Last Wednesday, a jury awarded a Colorado man $7.2 million in damages for developing a chronic condition known as popcorn lung from a chemical used in flavoring microwave popcorn. Wayne Watson, a 59-year-old native from Denver, filed suit in a U.S. District Court. Mr. Watson proved that the downstate Illinois popcorn manufacturer and the supermarket chain that sold it were negligent by failing to warn that the butter flavoring, diacetyl, was dangerous.
Popcorn lung is a form of obstructive lung disease. This condition makes it difficult for air to flow out of the lungs and is irreversible. Mr. Watson is the first consumer of microwave popcorn to be diagnosed with popcorn lung. After years of inhaling the smell of artificial butter on the popcorn he ate daily, Mr. Watson was diagnosed in 2007 with popcorn lung.
This is not the first case that diacetyl has been implicated as a dangerous ingredient. Over the past 15 years, workers in popcorn plants have successfully plead and proved that diacetyl was a dangerous substance linked to health problems. In this case, jurors found Gilster-Mary Lee Corp., the popcorn manufacturer, liable for 80% of the damages, and King Soopers, a Kroger Co. affiliate, liable for 20% of the damages.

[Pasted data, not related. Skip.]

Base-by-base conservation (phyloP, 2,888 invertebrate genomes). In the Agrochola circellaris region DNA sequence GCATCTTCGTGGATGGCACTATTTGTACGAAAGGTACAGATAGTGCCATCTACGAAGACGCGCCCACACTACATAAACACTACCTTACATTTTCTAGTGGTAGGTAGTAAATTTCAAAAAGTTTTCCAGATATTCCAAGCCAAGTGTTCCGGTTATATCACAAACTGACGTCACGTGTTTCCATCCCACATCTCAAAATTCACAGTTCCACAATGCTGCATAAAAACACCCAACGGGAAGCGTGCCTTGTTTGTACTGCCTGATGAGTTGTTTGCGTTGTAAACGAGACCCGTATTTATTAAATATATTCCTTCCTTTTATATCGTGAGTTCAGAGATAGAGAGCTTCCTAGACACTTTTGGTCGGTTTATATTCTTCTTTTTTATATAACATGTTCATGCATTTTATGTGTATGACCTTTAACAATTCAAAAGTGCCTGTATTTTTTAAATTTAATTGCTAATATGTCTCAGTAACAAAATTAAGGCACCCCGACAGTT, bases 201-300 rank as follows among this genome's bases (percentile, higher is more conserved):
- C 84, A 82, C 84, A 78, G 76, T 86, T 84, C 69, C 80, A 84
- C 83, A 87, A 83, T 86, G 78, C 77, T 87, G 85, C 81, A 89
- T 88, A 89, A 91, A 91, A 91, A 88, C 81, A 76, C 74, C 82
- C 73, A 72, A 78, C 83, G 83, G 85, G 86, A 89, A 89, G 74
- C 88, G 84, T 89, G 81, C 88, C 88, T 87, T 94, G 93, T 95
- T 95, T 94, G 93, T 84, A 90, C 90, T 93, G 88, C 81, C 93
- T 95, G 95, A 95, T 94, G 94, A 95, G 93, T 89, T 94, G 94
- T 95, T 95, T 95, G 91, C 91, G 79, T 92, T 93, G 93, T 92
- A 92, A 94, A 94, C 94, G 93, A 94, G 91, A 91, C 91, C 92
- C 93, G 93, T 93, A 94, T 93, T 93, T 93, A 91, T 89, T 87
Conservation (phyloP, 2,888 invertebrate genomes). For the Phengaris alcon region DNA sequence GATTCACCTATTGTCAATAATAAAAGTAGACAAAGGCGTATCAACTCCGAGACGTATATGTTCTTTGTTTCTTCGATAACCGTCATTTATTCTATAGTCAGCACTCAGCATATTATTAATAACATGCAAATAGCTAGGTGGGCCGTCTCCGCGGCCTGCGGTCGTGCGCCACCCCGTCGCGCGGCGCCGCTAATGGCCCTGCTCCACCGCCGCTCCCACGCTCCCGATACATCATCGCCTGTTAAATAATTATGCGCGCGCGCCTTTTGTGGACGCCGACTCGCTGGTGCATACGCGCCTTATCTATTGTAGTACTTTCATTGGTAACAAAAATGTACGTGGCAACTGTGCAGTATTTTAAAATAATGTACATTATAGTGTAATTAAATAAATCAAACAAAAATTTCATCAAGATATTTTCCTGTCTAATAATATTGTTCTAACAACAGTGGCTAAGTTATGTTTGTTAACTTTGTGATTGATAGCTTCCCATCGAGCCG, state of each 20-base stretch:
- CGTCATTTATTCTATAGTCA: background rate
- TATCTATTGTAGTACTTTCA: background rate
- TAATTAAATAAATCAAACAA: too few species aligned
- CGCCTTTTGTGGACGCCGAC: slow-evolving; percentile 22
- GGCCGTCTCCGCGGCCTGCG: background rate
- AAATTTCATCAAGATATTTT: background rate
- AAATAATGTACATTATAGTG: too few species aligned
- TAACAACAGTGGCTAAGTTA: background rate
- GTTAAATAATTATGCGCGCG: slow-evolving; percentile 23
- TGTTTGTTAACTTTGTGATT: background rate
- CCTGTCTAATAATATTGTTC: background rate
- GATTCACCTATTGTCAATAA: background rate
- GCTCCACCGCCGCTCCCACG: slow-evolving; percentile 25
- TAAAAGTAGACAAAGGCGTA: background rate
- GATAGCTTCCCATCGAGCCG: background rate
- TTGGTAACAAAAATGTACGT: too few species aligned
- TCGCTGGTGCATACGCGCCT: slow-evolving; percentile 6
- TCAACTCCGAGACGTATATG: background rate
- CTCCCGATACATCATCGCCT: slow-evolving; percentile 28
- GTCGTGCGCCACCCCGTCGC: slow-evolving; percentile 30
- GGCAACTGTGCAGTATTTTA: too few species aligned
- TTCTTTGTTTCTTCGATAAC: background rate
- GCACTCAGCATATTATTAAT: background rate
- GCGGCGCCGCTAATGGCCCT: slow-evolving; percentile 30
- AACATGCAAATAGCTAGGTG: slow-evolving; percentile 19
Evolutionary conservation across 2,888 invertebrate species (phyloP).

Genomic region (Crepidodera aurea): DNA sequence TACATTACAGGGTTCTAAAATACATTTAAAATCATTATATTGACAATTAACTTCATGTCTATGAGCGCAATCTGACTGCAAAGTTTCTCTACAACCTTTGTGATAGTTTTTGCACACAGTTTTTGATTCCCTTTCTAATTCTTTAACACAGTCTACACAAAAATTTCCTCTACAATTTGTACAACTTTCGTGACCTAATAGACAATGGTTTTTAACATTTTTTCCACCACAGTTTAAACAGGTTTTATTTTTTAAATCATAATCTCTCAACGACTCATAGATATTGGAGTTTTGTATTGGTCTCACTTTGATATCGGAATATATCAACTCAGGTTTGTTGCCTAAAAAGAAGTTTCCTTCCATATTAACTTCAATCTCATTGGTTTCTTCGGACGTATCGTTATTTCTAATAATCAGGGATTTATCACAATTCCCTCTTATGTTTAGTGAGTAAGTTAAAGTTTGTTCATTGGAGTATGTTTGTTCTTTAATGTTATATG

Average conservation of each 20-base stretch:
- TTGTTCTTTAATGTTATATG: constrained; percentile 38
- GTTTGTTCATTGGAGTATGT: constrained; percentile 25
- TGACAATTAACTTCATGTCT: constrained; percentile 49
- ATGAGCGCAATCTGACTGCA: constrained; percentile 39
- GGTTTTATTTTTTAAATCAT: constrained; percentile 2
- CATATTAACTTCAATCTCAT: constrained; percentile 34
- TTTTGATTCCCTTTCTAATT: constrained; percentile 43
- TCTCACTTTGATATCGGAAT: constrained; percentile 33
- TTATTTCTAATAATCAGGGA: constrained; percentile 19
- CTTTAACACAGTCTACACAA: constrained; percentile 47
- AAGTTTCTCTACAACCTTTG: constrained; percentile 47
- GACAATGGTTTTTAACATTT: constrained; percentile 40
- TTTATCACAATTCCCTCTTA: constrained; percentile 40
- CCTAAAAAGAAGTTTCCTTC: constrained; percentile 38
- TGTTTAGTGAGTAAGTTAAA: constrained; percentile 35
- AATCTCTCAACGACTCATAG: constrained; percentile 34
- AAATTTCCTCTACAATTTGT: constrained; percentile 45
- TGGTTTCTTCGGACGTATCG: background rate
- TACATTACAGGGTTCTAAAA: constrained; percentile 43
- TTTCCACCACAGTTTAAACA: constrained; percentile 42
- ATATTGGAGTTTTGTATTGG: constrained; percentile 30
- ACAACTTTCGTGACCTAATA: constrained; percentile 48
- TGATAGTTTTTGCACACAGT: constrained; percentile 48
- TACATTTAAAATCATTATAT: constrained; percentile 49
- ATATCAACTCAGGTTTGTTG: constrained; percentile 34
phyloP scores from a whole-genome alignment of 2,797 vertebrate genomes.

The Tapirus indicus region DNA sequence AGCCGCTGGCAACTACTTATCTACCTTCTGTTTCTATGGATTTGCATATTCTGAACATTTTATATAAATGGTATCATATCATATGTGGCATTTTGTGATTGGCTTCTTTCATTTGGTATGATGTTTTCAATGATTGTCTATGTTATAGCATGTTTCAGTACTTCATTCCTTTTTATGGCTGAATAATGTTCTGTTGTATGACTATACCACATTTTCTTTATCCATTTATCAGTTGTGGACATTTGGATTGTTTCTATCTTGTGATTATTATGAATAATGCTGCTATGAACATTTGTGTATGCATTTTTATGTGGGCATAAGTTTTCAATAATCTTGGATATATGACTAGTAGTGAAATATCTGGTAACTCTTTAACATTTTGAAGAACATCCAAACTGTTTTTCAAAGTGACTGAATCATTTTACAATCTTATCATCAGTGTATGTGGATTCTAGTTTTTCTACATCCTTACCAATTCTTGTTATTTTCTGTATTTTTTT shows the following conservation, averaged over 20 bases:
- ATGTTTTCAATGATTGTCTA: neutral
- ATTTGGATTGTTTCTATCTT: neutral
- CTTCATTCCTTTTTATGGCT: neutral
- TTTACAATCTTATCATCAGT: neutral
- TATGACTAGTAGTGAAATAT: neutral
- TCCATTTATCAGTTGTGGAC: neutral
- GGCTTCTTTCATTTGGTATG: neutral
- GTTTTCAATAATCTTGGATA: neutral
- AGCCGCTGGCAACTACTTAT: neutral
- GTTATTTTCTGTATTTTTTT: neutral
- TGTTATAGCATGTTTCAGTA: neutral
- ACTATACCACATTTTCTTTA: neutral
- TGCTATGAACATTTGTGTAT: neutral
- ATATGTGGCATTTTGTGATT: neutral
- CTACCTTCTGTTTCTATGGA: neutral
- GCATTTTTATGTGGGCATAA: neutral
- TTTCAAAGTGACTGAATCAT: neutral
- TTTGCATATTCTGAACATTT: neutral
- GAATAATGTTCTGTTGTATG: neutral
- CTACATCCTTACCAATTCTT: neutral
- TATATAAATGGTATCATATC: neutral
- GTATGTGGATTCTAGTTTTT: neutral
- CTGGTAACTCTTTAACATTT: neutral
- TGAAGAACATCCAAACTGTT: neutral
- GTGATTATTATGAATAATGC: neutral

The defendants unsuccessfully argued that Mr. Watson’s health problems were from his years of using dangerous chemicals as a carpet cleaner. However, one of Mr. Watson’s witnesses, Dr. Cecile Rose, made the connection between Mr. Watson’s disease and diacetyl. Dr. Rose was led to this conclusion after serving as a consultant to the flavorings industry and had seen the same disease among workers exposed to diacetyl. After a nine day trial, the jury took only a day to reach its verdict.